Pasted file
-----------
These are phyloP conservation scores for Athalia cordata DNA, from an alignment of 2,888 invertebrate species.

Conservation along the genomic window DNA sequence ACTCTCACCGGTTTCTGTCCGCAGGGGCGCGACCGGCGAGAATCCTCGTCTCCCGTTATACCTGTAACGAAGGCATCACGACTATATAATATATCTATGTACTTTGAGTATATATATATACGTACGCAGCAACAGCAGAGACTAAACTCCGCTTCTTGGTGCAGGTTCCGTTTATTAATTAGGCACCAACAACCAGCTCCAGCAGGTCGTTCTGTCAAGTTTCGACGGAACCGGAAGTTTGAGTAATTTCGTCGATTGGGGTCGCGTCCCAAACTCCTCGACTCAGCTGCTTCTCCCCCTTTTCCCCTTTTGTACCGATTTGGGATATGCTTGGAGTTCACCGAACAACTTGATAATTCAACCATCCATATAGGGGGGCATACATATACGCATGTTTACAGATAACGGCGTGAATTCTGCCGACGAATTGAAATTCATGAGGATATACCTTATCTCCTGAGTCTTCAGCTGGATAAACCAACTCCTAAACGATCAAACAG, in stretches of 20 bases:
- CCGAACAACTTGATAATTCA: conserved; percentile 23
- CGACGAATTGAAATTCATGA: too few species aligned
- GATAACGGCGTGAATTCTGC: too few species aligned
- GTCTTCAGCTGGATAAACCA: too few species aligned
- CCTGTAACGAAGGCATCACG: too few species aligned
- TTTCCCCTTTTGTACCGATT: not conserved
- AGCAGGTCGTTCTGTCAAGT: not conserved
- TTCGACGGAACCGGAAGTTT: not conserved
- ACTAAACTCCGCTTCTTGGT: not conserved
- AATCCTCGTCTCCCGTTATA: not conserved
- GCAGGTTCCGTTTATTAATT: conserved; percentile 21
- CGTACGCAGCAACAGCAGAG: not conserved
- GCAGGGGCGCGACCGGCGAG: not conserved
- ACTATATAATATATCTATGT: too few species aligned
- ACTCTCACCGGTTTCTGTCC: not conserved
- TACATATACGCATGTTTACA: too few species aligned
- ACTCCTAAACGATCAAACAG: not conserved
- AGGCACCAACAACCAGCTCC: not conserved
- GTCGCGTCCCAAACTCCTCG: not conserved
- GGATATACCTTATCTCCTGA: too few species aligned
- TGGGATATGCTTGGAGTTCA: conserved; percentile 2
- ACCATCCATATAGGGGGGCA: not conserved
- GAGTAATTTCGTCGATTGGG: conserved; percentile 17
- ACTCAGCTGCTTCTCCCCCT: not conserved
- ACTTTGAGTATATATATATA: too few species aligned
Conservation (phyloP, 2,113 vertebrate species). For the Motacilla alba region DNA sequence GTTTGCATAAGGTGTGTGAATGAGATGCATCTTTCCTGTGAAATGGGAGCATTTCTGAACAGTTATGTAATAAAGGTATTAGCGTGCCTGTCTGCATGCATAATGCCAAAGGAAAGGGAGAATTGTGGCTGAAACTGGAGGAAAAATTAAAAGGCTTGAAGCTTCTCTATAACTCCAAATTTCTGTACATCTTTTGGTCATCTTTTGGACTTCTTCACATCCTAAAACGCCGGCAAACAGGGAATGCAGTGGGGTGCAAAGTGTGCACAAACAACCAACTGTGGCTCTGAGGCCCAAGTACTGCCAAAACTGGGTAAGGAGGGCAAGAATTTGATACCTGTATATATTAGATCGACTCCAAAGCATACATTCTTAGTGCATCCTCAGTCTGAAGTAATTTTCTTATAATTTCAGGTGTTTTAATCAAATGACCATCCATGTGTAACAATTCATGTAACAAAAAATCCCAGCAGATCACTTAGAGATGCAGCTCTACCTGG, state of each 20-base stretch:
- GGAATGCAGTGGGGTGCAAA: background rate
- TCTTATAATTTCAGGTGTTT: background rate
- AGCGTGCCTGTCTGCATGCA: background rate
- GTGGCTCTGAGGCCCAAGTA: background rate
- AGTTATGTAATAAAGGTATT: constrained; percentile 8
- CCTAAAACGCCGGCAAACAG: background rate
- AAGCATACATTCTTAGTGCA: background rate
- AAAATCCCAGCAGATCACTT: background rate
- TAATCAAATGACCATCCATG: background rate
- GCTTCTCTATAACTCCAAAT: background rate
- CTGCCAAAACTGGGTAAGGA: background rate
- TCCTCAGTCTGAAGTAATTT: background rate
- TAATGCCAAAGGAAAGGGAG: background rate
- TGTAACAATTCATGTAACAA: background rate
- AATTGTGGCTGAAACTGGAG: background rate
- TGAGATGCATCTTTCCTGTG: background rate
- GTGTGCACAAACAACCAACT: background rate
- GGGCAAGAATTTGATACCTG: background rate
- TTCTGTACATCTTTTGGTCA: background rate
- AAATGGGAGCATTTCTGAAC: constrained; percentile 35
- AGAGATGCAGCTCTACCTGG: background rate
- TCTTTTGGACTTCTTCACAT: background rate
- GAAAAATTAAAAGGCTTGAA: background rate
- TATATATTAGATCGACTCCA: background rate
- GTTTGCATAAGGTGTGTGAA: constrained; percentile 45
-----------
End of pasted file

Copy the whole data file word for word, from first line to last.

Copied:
These are phyloP conservation scores for Athalia cordata DNA, from an alignment of 2,888 invertebrate species.

Conservation along the genomic window DNA sequence ACTCTCACCGGTTTCTGTCCGCAGGGGCGCGACCGGCGAGAATCCTCGTCTCCCGTTATACCTGTAACGAAGGCATCACGACTATATAATATATCTATGTACTTTGAGTATATATATATACGTACGCAGCAACAGCAGAGACTAAACTCCGCTTCTTGGTGCAGGTTCCGTTTATTAATTAGGCACCAACAACCAGCTCCAGCAGGTCGTTCTGTCAAGTTTCGACGGAACCGGAAGTTTGAGTAATTTCGTCGATTGGGGTCGCGTCCCAAACTCCTCGACTCAGCTGCTTCTCCCCCTTTTCCCCTTTTGTACCGATTTGGGATATGCTTGGAGTTCACCGAACAACTTGATAATTCAACCATCCATATAGGGGGGCATACATATACGCATGTTTACAGATAACGGCGTGAATTCTGCCGACGAATTGAAATTCATGAGGATATACCTTATCTCCTGAGTCTTCAGCTGGATAAACCAACTCCTAAACGATCAAACAG, in stretches of 20 bases:
- CCGAACAACTTGATAATTCA: conserved; percentile 23
- CGACGAATTGAAATTCATGA: too few species aligned
- GATAACGGCGTGAATTCTGC: too few species aligned
- GTCTTCAGCTGGATAAACCA: too few species aligned
- CCTGTAACGAAGGCATCACG: too few species aligned
- TTTCCCCTTTTGTACCGATT: not conserved
- AGCAGGTCGTTCTGTCAAGT: not conserved
- TTCGACGGAACCGGAAGTTT: not conserved
- ACTAAACTCCGCTTCTTGGT: not conserved
- AATCCTCGTCTCCCGTTATA: not conserved
- GCAGGTTCCGTTTATTAATT: conserved; percentile 21
- CGTACGCAGCAACAGCAGAG: not conserved
- GCAGGGGCGCGACCGGCGAG: not conserved
- ACTATATAATATATCTATGT: too few species aligned
- ACTCTCACCGGTTTCTGTCC: not conserved
- TACATATACGCATGTTTACA: too few species aligned
- ACTCCTAAACGATCAAACAG: not conserved
- AGGCACCAACAACCAGCTCC: not conserved
- GTCGCGTCCCAAACTCCTCG: not conserved
- GGATATACCTTATCTCCTGA: too few species aligned
- TGGGATATGCTTGGAGTTCA: conserved; percentile 2
- ACCATCCATATAGGGGGGCA: not conserved
- GAGTAATTTCGTCGATTGGG: conserved; percentile 17
- ACTCAGCTGCTTCTCCCCCT: not conserved
- ACTTTGAGTATATATATATA: too few species aligned
Conservation (phyloP, 2,113 vertebrate species). For the Motacilla alba region DNA sequence GTTTGCATAAGGTGTGTGAATGAGATGCATCTTTCCTGTGAAATGGGAGCATTTCTGAACAGTTATGTAATAAAGGTATTAGCGTGCCTGTCTGCATGCATAATGCCAAAGGAAAGGGAGAATTGTGGCTGAAACTGGAGGAAAAATTAAAAGGCTTGAAGCTTCTCTATAACTCCAAATTTCTGTACATCTTTTGGTCATCTTTTGGACTTCTTCACATCCTAAAACGCCGGCAAACAGGGAATGCAGTGGGGTGCAAAGTGTGCACAAACAACCAACTGTGGCTCTGAGGCCCAAGTACTGCCAAAACTGGGTAAGGAGGGCAAGAATTTGATACCTGTATATATTAGATCGACTCCAAAGCATACATTCTTAGTGCATCCTCAGTCTGAAGTAATTTTCTTATAATTTCAGGTGTTTTAATCAAATGACCATCCATGTGTAACAATTCATGTAACAAAAAATCCCAGCAGATCACTTAGAGATGCAGCTCTACCTGG, state of each 20-base stretch:
- GGAATGCAGTGGGGTGCAAA: background rate
- TCTTATAATTTCAGGTGTTT: background rate
- AGCGTGCCTGTCTGCATGCA: background rate
- GTGGCTCTGAGGCCCAAGTA: background rate
- AGTTATGTAATAAAGGTATT: constrained; percentile 8
- CCTAAAACGCCGGCAAACAG: background rate
- AAGCATACATTCTTAGTGCA: background rate
- AAAATCCCAGCAGATCACTT: background rate
- TAATCAAATGACCATCCATG: background rate
- GCTTCTCTATAACTCCAAAT: background rate
- CTGCCAAAACTGGGTAAGGA: background rate
- TCCTCAGTCTGAAGTAATTT: background rate
- TAATGCCAAAGGAAAGGGAG: background rate
- TGTAACAATTCATGTAACAA: background rate
- AATTGTGGCTGAAACTGGAG: background rate
- TGAGATGCATCTTTCCTGTG: background rate
- GTGTGCACAAACAACCAACT: background rate
- GGGCAAGAATTTGATACCTG: background rate
- TTCTGTACATCTTTTGGTCA: background rate
- AAATGGGAGCATTTCTGAAC: constrained; percentile 35
- AGAGATGCAGCTCTACCTGG: background rate
- TCTTTTGGACTTCTTCACAT: background rate
- GAAAAATTAAAAGGCTTGAA: background rate
- TATATATTAGATCGACTCCA: background rate
- GTTTGCATAAGGTGTGTGAA: constrained; percentile 45